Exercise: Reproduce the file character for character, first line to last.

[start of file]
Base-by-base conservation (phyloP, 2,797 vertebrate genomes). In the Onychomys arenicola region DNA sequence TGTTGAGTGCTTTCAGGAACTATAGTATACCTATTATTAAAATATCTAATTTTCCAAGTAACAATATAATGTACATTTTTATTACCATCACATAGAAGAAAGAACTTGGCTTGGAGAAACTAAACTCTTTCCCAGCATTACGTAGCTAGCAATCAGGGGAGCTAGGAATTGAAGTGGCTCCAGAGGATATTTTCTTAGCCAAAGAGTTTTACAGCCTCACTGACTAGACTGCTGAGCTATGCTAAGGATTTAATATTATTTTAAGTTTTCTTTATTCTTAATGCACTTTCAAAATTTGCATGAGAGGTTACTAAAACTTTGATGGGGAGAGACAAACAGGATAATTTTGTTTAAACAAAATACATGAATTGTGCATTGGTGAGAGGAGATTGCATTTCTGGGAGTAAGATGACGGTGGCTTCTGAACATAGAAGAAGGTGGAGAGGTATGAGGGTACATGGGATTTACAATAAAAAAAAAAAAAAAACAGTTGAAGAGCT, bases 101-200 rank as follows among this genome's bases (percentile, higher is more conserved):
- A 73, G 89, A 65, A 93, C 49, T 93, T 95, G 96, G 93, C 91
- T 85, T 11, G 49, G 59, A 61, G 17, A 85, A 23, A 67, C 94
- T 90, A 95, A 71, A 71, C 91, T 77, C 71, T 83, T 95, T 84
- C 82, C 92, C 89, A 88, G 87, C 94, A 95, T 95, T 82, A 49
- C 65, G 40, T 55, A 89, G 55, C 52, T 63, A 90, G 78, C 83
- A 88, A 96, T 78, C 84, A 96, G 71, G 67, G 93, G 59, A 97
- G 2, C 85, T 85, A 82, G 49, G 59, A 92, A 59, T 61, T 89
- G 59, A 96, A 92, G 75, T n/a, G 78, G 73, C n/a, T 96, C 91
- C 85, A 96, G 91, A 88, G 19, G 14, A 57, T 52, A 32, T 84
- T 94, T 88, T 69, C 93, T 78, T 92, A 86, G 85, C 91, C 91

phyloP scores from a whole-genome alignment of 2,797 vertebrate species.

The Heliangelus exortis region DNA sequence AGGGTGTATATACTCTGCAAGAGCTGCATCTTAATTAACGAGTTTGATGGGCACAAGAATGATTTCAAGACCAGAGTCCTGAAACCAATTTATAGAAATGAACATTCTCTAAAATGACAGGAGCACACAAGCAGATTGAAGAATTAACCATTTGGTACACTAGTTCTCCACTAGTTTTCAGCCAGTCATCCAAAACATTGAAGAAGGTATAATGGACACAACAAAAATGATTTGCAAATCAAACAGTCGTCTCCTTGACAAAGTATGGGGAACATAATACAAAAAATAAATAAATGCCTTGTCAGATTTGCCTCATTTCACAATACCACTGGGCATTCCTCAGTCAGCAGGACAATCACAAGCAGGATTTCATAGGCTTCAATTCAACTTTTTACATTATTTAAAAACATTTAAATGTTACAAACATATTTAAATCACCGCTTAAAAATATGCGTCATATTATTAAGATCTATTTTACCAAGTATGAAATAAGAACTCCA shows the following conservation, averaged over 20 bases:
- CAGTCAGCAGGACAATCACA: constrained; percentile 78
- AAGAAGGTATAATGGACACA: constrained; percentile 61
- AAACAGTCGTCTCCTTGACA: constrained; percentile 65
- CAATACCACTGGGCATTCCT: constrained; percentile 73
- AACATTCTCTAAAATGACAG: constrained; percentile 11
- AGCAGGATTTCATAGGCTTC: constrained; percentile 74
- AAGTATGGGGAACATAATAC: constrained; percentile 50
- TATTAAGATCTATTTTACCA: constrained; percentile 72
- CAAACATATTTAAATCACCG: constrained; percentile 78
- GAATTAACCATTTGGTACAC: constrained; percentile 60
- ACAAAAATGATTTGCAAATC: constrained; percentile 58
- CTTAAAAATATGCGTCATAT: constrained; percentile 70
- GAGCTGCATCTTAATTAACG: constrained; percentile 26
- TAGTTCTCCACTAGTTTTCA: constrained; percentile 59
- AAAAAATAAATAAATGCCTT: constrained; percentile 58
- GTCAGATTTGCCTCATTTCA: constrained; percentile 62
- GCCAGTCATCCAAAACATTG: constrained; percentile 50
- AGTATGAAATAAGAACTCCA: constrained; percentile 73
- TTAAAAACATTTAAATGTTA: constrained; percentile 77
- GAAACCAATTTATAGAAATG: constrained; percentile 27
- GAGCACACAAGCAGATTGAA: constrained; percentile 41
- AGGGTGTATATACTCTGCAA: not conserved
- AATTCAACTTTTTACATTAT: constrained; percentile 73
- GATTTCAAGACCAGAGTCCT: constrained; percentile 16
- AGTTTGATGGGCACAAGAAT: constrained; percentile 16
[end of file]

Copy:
Base-by-base conservation (phyloP, 2,797 vertebrate genomes). In the Onychomys arenicola region DNA sequence TGTTGAGTGCTTTCAGGAACTATAGTATACCTATTATTAAAATATCTAATTTTCCAAGTAACAATATAATGTACATTTTTATTACCATCACATAGAAGAAAGAACTTGGCTTGGAGAAACTAAACTCTTTCCCAGCATTACGTAGCTAGCAATCAGGGGAGCTAGGAATTGAAGTGGCTCCAGAGGATATTTTCTTAGCCAAAGAGTTTTACAGCCTCACTGACTAGACTGCTGAGCTATGCTAAGGATTTAATATTATTTTAAGTTTTCTTTATTCTTAATGCACTTTCAAAATTTGCATGAGAGGTTACTAAAACTTTGATGGGGAGAGACAAACAGGATAATTTTGTTTAAACAAAATACATGAATTGTGCATTGGTGAGAGGAGATTGCATTTCTGGGAGTAAGATGACGGTGGCTTCTGAACATAGAAGAAGGTGGAGAGGTATGAGGGTACATGGGATTTACAATAAAAAAAAAAAAAAAACAGTTGAAGAGCT, bases 101-200 rank as follows among this genome's bases (percentile, higher is more conserved):
- A 73, G 89, A 65, A 93, C 49, T 93, T 95, G 96, G 93, C 91
- T 85, T 11, G 49, G 59, A 61, G 17, A 85, A 23, A 67, C 94
- T 90, A 95, A 71, A 71, C 91, T 77, C 71, T 83, T 95, T 84
- C 82, C 92, C 89, A 88, G 87, C 94, A 95, T 95, T 82, A 49
- C 65, G 40, T 55, A 89, G 55, C 52, T 63, A 90, G 78, C 83
- A 88, A 96, T 78, C 84, A 96, G 71, G 67, G 93, G 59, A 97
- G 2, C 85, T 85, A 82, G 49, G 59, A 92, A 59, T 61, T 89
- G 59, A 96, A 92, G 75, T n/a, G 78, G 73, C n/a, T 96, C 91
- C 85, A 96, G 91, A 88, G 19, G 14, A 57, T 52, A 32, T 84
- T 94, T 88, T 69, C 93, T 78, T 92, A 86, G 85, C 91, C 91

phyloP scores from a whole-genome alignment of 2,797 vertebrate species.

The Heliangelus exortis region DNA sequence AGGGTGTATATACTCTGCAAGAGCTGCATCTTAATTAACGAGTTTGATGGGCACAAGAATGATTTCAAGACCAGAGTCCTGAAACCAATTTATAGAAATGAACATTCTCTAAAATGACAGGAGCACACAAGCAGATTGAAGAATTAACCATTTGGTACACTAGTTCTCCACTAGTTTTCAGCCAGTCATCCAAAACATTGAAGAAGGTATAATGGACACAACAAAAATGATTTGCAAATCAAACAGTCGTCTCCTTGACAAAGTATGGGGAACATAATACAAAAAATAAATAAATGCCTTGTCAGATTTGCCTCATTTCACAATACCACTGGGCATTCCTCAGTCAGCAGGACAATCACAAGCAGGATTTCATAGGCTTCAATTCAACTTTTTACATTATTTAAAAACATTTAAATGTTACAAACATATTTAAATCACCGCTTAAAAATATGCGTCATATTATTAAGATCTATTTTACCAAGTATGAAATAAGAACTCCA shows the following conservation, averaged over 20 bases:
- CAGTCAGCAGGACAATCACA: constrained; percentile 78
- AAGAAGGTATAATGGACACA: constrained; percentile 61
- AAACAGTCGTCTCCTTGACA: constrained; percentile 65
- CAATACCACTGGGCATTCCT: constrained; percentile 73
- AACATTCTCTAAAATGACAG: constrained; percentile 11
- AGCAGGATTTCATAGGCTTC: constrained; percentile 74
- AAGTATGGGGAACATAATAC: constrained; percentile 50
- TATTAAGATCTATTTTACCA: constrained; percentile 72
- CAAACATATTTAAATCACCG: constrained; percentile 78
- GAATTAACCATTTGGTACAC: constrained; percentile 60
- ACAAAAATGATTTGCAAATC: constrained; percentile 58
- CTTAAAAATATGCGTCATAT: constrained; percentile 70
- GAGCTGCATCTTAATTAACG: constrained; percentile 26
- TAGTTCTCCACTAGTTTTCA: constrained; percentile 59
- AAAAAATAAATAAATGCCTT: constrained; percentile 58
- GTCAGATTTGCCTCATTTCA: constrained; percentile 62
- GCCAGTCATCCAAAACATTG: constrained; percentile 50
- AGTATGAAATAAGAACTCCA: constrained; percentile 73
- TTAAAAACATTTAAATGTTA: constrained; percentile 77
- GAAACCAATTTATAGAAATG: constrained; percentile 27
- GAGCACACAAGCAGATTGAA: constrained; percentile 41
- AGGGTGTATATACTCTGCAA: not conserved
- AATTCAACTTTTTACATTAT: constrained; percentile 73
- GATTTCAAGACCAGAGTCCT: constrained; percentile 16
- AGTTTGATGGGCACAAGAAT: constrained; percentile 16